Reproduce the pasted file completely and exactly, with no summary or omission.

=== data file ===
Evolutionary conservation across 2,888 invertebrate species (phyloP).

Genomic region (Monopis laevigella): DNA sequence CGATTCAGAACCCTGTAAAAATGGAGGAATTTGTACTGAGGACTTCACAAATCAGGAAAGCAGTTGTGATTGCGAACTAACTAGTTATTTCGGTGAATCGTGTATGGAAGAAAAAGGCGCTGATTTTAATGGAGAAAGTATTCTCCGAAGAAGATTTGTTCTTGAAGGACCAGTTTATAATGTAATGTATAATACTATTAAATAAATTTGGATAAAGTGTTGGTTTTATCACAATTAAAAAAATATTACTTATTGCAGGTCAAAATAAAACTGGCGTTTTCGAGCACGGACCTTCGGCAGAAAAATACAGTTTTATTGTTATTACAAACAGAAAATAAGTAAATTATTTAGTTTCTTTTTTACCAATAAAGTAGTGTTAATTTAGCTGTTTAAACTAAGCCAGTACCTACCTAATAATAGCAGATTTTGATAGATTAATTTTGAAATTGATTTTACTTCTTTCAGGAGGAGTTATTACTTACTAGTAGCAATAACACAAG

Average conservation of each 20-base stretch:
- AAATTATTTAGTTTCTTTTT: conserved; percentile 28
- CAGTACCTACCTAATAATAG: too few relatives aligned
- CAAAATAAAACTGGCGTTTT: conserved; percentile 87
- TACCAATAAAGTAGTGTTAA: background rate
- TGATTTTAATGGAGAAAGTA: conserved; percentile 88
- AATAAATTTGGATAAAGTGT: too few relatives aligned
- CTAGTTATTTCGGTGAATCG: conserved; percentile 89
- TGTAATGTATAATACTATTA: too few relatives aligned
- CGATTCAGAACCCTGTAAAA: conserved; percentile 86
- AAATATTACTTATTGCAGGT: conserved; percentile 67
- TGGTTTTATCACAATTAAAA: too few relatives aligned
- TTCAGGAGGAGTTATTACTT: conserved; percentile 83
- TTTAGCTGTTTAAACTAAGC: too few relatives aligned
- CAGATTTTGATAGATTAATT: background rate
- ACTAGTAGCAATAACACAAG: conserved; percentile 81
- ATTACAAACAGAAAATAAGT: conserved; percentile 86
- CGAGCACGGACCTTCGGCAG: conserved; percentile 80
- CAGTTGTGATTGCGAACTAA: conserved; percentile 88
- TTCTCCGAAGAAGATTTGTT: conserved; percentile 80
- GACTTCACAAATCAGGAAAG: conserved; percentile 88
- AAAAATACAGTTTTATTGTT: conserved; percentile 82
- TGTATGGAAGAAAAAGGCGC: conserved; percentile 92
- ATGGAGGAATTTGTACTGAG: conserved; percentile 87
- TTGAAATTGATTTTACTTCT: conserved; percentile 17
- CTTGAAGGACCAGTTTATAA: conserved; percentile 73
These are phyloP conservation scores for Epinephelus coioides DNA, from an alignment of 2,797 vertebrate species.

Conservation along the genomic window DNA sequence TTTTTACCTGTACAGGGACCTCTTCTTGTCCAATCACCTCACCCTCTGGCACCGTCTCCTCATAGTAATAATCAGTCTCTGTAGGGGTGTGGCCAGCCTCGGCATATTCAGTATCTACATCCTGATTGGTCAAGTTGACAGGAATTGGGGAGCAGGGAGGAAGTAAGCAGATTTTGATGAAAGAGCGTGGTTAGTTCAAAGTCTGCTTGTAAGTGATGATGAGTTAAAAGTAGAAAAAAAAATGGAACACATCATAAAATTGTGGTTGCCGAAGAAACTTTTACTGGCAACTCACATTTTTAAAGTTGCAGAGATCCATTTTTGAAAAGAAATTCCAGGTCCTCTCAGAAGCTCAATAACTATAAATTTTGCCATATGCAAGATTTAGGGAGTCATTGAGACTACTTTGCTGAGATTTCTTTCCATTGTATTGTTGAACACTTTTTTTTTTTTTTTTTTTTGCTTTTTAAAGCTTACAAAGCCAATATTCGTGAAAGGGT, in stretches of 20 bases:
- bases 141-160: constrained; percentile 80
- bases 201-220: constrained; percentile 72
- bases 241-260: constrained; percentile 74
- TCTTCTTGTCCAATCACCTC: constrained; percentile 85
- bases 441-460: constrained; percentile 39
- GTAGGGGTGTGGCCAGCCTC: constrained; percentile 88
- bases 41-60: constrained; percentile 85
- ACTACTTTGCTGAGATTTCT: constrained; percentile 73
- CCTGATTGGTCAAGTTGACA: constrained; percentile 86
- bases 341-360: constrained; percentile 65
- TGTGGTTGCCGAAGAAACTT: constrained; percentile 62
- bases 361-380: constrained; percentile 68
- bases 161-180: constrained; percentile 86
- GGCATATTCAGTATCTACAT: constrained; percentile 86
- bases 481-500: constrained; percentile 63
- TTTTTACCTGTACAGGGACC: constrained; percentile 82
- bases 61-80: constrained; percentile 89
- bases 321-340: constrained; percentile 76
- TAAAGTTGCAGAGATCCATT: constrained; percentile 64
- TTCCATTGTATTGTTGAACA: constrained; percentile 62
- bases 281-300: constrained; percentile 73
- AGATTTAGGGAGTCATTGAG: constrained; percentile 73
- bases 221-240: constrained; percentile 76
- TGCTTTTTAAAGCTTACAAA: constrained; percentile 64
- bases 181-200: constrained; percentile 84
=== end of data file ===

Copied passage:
Evolutionary conservation across 2,888 invertebrate species (phyloP).

Genomic region (Monopis laevigella): DNA sequence CGATTCAGAACCCTGTAAAAATGGAGGAATTTGTACTGAGGACTTCACAAATCAGGAAAGCAGTTGTGATTGCGAACTAACTAGTTATTTCGGTGAATCGTGTATGGAAGAAAAAGGCGCTGATTTTAATGGAGAAAGTATTCTCCGAAGAAGATTTGTTCTTGAAGGACCAGTTTATAATGTAATGTATAATACTATTAAATAAATTTGGATAAAGTGTTGGTTTTATCACAATTAAAAAAATATTACTTATTGCAGGTCAAAATAAAACTGGCGTTTTCGAGCACGGACCTTCGGCAGAAAAATACAGTTTTATTGTTATTACAAACAGAAAATAAGTAAATTATTTAGTTTCTTTTTTACCAATAAAGTAGTGTTAATTTAGCTGTTTAAACTAAGCCAGTACCTACCTAATAATAGCAGATTTTGATAGATTAATTTTGAAATTGATTTTACTTCTTTCAGGAGGAGTTATTACTTACTAGTAGCAATAACACAAG

Average conservation of each 20-base stretch:
- AAATTATTTAGTTTCTTTTT: conserved; percentile 28
- CAGTACCTACCTAATAATAG: too few relatives aligned
- CAAAATAAAACTGGCGTTTT: conserved; percentile 87
- TACCAATAAAGTAGTGTTAA: background rate
- TGATTTTAATGGAGAAAGTA: conserved; percentile 88
- AATAAATTTGGATAAAGTGT: too few relatives aligned
- CTAGTTATTTCGGTGAATCG: conserved; percentile 89
- TGTAATGTATAATACTATTA: too few relatives aligned
- CGATTCAGAACCCTGTAAAA: conserved; percentile 86
- AAATATTACTTATTGCAGGT: conserved; percentile 67
- TGGTTTTATCACAATTAAAA: too few relatives aligned
- TTCAGGAGGAGTTATTACTT: conserved; percentile 83
- TTTAGCTGTTTAAACTAAGC: too few relatives aligned
- CAGATTTTGATAGATTAATT: background rate
- ACTAGTAGCAATAACACAAG: conserved; percentile 81
- ATTACAAACAGAAAATAAGT: conserved; percentile 86
- CGAGCACGGACCTTCGGCAG: conserved; percentile 80
- CAGTTGTGATTGCGAACTAA: conserved; percentile 88
- TTCTCCGAAGAAGATTTGTT: conserved; percentile 80
- GACTTCACAAATCAGGAAAG: conserved; percentile 88
- AAAAATACAGTTTTATTGTT: conserved; percentile 82
- TGTATGGAAGAAAAAGGCGC: conserved; percentile 92
- ATGGAGGAATTTGTACTGAG: conserved; percentile 87
- TTGAAATTGATTTTACTTCT: conserved; percentile 17
- CTTGAAGGACCAGTTTATAA: conserved; percentile 73
These are phyloP conservation scores for Epinephelus coioides DNA, from an alignment of 2,797 vertebrate species.

Conservation along the genomic window DNA sequence TTTTTACCTGTACAGGGACCTCTTCTTGTCCAATCACCTCACCCTCTGGCACCGTCTCCTCATAGTAATAATCAGTCTCTGTAGGGGTGTGGCCAGCCTCGGCATATTCAGTATCTACATCCTGATTGGTCAAGTTGACAGGAATTGGGGAGCAGGGAGGAAGTAAGCAGATTTTGATGAAAGAGCGTGGTTAGTTCAAAGTCTGCTTGTAAGTGATGATGAGTTAAAAGTAGAAAAAAAAATGGAACACATCATAAAATTGTGGTTGCCGAAGAAACTTTTACTGGCAACTCACATTTTTAAAGTTGCAGAGATCCATTTTTGAAAAGAAATTCCAGGTCCTCTCAGAAGCTCAATAACTATAAATTTTGCCATATGCAAGATTTAGGGAGTCATTGAGACTACTTTGCTGAGATTTCTTTCCATTGTATTGTTGAACACTTTTTTTTTTTTTTTTTTTTGCTTTTTAAAGCTTACAAAGCCAATATTCGTGAAAGGGT, in stretches of 20 bases:
- bases 141-160: constrained; percentile 80
- bases 201-220: constrained; percentile 72
- bases 241-260: constrained; percentile 74
- TCTTCTTGTCCAATCACCTC: constrained; percentile 85
- bases 441-460: constrained; percentile 39
- GTAGGGGTGTGGCCAGCCTC: constrained; percentile 88
- bases 41-60: constrained; percentile 85
- ACTACTTTGCTGAGATTTCT: constrained; percentile 73
- CCTGATTGGTCAAGTTGACA: constrained; percentile 86
- bases 341-360: constrained; percentile 65
- TGTGGTTGCCGAAGAAACTT: constrained; percentile 62
- bases 361-380: constrained; percentile 68
- bases 161-180: constrained; percentile 86
- GGCATATTCAGTATCTACAT: constrained; percentile 86
- bases 481-500: constrained; percentile 63
- TTTTTACCTGTACAGGGACC: constrained; percentile 82
- bases 61-80: constrained; percentile 89
- bases 321-340: constrained; percentile 76
- TAAAGTTGCAGAGATCCATT: constrained; percentile 64
- TTCCATTGTATTGTTGAACA: constrained; percentile 62
- bases 281-300: constrained; percentile 73
- AGATTTAGGGAGTCATTGAG: constrained; percentile 73
- bases 221-240: constrained; percentile 76
- TGCTTTTTAAAGCTTACAAA: constrained; percentile 64
- bases 181-200: constrained; percentile 84